The Case For: Teenage Mutant Ninja Turtles The Movie

Teenage Mutant Ninja Turtles
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Teenage Mutant Ninja Turtles

Movies geared toward younger audiences are often the first to be overlooked by distributors capable of giving their products the royal treatment. That is why this month I will be writing about kids movies that I believe deserve better thought out editions of their DVD and Bluray releases.

The original live action adaptation of the comic book property TEENAGE MUTANT NINJA TURTLES is one of the most original, dark and gritty children’s films I have ever experienced. I remember seeing it in the movie theater when I was a child growing up in Maine and to this day, no other kids movie has been able to top this one. Here is my reasoning for why Teenage Mutant Ninja Turtles (1990) deserves the Criterion Treatment (or an equally thoughtful release).

*Possible Spoilers* below for anyone who hasn’t seen this movie.

The film features a beautiful collection of puppets and costumes manufactured by The Jim Henson Creature Shop and a cast of actors so perfect for their parts its rather difficult to understand why they replaced some of them in the subsequent sequels.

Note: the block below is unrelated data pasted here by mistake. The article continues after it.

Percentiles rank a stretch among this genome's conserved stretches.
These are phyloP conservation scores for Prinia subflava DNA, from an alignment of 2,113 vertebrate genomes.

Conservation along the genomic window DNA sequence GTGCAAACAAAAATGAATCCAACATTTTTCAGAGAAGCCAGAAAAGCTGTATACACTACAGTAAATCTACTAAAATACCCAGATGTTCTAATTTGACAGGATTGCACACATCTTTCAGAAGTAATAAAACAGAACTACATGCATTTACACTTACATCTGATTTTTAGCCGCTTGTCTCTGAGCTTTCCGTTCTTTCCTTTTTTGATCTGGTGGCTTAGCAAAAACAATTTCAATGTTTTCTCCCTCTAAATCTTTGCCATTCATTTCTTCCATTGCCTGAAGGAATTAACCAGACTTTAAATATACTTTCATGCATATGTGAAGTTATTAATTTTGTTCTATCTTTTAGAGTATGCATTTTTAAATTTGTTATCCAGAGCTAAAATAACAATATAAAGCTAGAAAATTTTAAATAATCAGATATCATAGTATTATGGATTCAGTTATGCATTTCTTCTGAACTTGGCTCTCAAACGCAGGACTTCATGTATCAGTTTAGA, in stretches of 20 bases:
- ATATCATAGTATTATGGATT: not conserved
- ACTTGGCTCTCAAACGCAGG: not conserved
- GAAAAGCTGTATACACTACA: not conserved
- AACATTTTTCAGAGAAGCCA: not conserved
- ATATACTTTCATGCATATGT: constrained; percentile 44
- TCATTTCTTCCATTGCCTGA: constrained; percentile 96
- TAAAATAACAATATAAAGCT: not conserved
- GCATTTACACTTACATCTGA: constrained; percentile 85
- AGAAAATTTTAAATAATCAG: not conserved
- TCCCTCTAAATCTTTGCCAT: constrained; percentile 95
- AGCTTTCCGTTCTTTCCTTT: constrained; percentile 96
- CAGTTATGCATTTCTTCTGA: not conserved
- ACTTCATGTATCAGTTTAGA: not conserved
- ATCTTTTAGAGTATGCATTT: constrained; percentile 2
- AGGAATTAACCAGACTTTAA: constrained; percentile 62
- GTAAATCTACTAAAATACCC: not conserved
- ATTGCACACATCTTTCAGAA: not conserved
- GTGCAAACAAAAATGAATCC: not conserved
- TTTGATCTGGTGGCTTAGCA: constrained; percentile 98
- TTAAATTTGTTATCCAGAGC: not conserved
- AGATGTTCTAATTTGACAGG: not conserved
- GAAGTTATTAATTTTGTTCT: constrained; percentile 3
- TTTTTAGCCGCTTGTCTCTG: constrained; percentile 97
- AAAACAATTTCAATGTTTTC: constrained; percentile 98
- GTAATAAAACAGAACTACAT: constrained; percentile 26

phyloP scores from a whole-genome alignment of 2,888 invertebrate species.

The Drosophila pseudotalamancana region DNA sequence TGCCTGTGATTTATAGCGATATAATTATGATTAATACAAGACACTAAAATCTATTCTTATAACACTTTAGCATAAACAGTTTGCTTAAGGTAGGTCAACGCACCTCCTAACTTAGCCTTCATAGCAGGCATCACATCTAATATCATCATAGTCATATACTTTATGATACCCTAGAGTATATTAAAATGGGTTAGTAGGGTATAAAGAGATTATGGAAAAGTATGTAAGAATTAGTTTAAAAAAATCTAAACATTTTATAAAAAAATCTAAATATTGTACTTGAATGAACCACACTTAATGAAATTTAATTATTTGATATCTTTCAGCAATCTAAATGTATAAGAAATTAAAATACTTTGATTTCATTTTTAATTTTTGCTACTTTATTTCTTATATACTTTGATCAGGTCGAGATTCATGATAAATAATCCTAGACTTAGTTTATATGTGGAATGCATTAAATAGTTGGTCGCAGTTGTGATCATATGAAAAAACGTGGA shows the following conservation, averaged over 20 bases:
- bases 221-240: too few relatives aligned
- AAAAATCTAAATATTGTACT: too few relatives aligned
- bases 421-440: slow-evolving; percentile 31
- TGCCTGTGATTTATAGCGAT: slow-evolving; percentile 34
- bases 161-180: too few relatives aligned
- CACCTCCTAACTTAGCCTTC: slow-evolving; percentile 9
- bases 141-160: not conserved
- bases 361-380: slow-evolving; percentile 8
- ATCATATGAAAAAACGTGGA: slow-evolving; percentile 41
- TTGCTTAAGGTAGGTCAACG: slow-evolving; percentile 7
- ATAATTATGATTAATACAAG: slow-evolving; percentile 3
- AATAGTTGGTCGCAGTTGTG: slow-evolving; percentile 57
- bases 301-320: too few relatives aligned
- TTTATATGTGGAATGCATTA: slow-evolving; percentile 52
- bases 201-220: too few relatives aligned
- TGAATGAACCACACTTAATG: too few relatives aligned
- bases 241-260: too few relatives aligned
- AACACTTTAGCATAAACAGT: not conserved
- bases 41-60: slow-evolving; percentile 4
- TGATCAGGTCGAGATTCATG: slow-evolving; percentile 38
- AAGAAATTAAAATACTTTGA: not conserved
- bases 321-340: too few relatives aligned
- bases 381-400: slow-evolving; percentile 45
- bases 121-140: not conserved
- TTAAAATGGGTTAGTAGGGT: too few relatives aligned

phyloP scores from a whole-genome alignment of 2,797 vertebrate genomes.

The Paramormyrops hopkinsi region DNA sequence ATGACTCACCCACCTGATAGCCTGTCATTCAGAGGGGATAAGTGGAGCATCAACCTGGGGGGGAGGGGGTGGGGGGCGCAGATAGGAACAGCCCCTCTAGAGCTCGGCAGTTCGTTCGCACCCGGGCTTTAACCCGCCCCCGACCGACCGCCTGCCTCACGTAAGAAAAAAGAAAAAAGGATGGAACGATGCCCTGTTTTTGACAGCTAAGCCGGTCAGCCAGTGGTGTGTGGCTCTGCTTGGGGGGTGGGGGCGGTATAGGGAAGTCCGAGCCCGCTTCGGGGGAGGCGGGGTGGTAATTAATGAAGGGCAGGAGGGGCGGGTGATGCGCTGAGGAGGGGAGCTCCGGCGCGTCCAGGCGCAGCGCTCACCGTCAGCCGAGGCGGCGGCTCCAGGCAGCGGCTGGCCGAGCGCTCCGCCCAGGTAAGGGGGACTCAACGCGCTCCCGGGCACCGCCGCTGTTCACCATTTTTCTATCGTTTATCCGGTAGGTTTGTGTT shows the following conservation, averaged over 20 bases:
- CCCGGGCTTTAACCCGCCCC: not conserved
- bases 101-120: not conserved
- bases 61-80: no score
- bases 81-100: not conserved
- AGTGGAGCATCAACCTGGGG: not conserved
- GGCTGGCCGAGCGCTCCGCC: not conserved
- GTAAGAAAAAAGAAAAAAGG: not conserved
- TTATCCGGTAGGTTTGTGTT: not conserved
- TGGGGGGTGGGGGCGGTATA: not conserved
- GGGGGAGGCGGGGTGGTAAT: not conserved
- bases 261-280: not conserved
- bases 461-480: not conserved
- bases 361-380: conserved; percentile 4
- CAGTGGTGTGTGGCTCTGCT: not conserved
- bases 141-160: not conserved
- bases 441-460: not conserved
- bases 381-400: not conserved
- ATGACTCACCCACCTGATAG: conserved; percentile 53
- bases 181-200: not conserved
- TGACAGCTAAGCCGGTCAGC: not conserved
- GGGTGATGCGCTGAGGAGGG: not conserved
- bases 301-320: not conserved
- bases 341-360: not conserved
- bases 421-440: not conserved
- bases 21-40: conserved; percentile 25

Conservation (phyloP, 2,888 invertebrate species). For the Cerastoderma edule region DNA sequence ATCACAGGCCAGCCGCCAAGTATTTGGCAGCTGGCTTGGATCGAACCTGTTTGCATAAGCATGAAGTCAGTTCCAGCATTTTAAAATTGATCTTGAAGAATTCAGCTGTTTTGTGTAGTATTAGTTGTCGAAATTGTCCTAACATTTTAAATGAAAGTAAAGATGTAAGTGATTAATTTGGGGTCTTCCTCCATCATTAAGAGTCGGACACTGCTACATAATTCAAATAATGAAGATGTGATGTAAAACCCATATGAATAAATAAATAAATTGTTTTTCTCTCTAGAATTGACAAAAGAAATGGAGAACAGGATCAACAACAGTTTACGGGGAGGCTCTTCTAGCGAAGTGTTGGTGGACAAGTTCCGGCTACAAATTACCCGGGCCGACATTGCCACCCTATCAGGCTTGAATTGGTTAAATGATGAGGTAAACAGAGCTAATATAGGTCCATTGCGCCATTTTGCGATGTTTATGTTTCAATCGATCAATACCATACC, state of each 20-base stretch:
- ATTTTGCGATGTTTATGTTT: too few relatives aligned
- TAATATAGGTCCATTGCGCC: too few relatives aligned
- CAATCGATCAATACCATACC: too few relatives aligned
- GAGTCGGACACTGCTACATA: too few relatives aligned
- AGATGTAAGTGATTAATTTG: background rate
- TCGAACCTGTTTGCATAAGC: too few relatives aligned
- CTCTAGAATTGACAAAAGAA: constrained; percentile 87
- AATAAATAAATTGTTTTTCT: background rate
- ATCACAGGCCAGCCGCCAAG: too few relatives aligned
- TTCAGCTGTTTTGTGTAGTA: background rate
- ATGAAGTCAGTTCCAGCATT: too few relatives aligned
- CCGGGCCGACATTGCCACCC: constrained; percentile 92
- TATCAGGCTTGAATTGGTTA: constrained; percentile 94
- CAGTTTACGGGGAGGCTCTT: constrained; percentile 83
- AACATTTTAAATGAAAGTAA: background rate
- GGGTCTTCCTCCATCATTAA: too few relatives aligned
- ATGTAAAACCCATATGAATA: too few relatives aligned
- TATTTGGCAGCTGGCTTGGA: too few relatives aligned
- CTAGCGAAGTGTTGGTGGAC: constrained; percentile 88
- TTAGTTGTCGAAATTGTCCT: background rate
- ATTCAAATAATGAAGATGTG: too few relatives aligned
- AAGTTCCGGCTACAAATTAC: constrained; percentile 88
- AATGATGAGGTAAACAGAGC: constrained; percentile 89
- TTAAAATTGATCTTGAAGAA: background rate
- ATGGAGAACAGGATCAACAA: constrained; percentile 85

Teenage Mutant Ninja TurtlesFor those of you from another planet, the story is fabulous if not the coolest concept from this side of the pond: four mutated turtles, who happen to be teenagers and well trained in the art of ninjutsu, take on their Master Splinter’s arch enemy, the evil Shredder in an effort to bring peace to the Big Apple. Splinter is a mutated sewer rat, the Shredder is an evil samurai. The Shredder commands a clan of ninja thieves called “The Foot”, which is treated in this film like an American faction of a much larger organized crime syndicate, on par with the Yakuza. The movie is dark, gritty and has a good all around independent feel. The production value comes from its performances, costumes, puppetry and the work of its creative team. The work Jim Henson and his people did on this film is top notch and the aesthetic of the film has yet to be duplicated (they didn’t even maintain the aesthetics of the first film in any of the sequels). The cinematography is NYC downtown indie in style, which adds an enormous amount of value to the material. If this wasn’t such a valuable comic book property, this could have very well been mistaken for a film you might see in the Essential Cinema Collection at the Anthology Film Archives. The choices made with the script are also quite ballsy (even for the day). To have a hero character making the decision to kill an unarmed, unconscious individual (as Casey Jones proceeded to do when he activated the trash compactor with the Shredder inside), is quite a big deal. I wrote about this scene in an interview I gave to a crowd funding site a little more than a year ago.